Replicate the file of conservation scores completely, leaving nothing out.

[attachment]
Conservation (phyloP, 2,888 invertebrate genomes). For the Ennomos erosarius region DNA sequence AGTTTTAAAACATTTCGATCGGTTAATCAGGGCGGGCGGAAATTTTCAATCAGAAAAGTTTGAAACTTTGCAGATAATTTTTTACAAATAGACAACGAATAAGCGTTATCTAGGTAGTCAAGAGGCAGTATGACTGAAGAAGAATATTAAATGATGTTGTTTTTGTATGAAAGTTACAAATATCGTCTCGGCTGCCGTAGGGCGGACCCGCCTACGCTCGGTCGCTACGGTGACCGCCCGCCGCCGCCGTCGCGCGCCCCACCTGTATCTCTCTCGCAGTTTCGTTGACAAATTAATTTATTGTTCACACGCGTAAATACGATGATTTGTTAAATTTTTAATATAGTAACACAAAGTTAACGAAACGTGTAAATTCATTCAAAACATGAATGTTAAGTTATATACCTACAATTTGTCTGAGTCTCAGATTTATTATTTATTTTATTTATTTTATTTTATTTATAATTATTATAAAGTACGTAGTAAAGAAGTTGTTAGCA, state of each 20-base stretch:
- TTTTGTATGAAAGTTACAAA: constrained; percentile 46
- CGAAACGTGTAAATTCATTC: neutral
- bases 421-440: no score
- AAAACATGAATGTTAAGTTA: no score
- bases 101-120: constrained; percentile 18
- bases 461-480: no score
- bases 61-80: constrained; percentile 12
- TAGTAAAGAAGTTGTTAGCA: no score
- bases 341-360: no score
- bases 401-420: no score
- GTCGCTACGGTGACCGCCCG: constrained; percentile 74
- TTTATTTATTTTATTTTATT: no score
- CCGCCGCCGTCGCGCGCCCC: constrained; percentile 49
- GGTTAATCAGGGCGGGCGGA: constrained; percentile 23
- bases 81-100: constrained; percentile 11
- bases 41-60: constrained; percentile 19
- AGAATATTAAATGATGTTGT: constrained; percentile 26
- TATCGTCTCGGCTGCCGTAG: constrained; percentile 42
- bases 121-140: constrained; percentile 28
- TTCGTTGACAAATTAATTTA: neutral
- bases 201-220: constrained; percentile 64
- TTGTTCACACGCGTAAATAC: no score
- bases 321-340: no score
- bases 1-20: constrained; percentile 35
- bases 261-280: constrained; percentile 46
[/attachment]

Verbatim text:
Conservation (phyloP, 2,888 invertebrate genomes). For the Ennomos erosarius region DNA sequence AGTTTTAAAACATTTCGATCGGTTAATCAGGGCGGGCGGAAATTTTCAATCAGAAAAGTTTGAAACTTTGCAGATAATTTTTTACAAATAGACAACGAATAAGCGTTATCTAGGTAGTCAAGAGGCAGTATGACTGAAGAAGAATATTAAATGATGTTGTTTTTGTATGAAAGTTACAAATATCGTCTCGGCTGCCGTAGGGCGGACCCGCCTACGCTCGGTCGCTACGGTGACCGCCCGCCGCCGCCGTCGCGCGCCCCACCTGTATCTCTCTCGCAGTTTCGTTGACAAATTAATTTATTGTTCACACGCGTAAATACGATGATTTGTTAAATTTTTAATATAGTAACACAAAGTTAACGAAACGTGTAAATTCATTCAAAACATGAATGTTAAGTTATATACCTACAATTTGTCTGAGTCTCAGATTTATTATTTATTTTATTTATTTTATTTTATTTATAATTATTATAAAGTACGTAGTAAAGAAGTTGTTAGCA, state of each 20-base stretch:
- TTTTGTATGAAAGTTACAAA: constrained; percentile 46
- CGAAACGTGTAAATTCATTC: neutral
- bases 421-440: no score
- AAAACATGAATGTTAAGTTA: no score
- bases 101-120: constrained; percentile 18
- bases 461-480: no score
- bases 61-80: constrained; percentile 12
- TAGTAAAGAAGTTGTTAGCA: no score
- bases 341-360: no score
- bases 401-420: no score
- GTCGCTACGGTGACCGCCCG: constrained; percentile 74
- TTTATTTATTTTATTTTATT: no score
- CCGCCGCCGTCGCGCGCCCC: constrained; percentile 49
- GGTTAATCAGGGCGGGCGGA: constrained; percentile 23
- bases 81-100: constrained; percentile 11
- bases 41-60: constrained; percentile 19
- AGAATATTAAATGATGTTGT: constrained; percentile 26
- TATCGTCTCGGCTGCCGTAG: constrained; percentile 42
- bases 121-140: constrained; percentile 28
- TTCGTTGACAAATTAATTTA: neutral
- bases 201-220: constrained; percentile 64
- TTGTTCACACGCGTAAATAC: no score
- bases 321-340: no score
- bases 1-20: constrained; percentile 35
- bases 261-280: constrained; percentile 46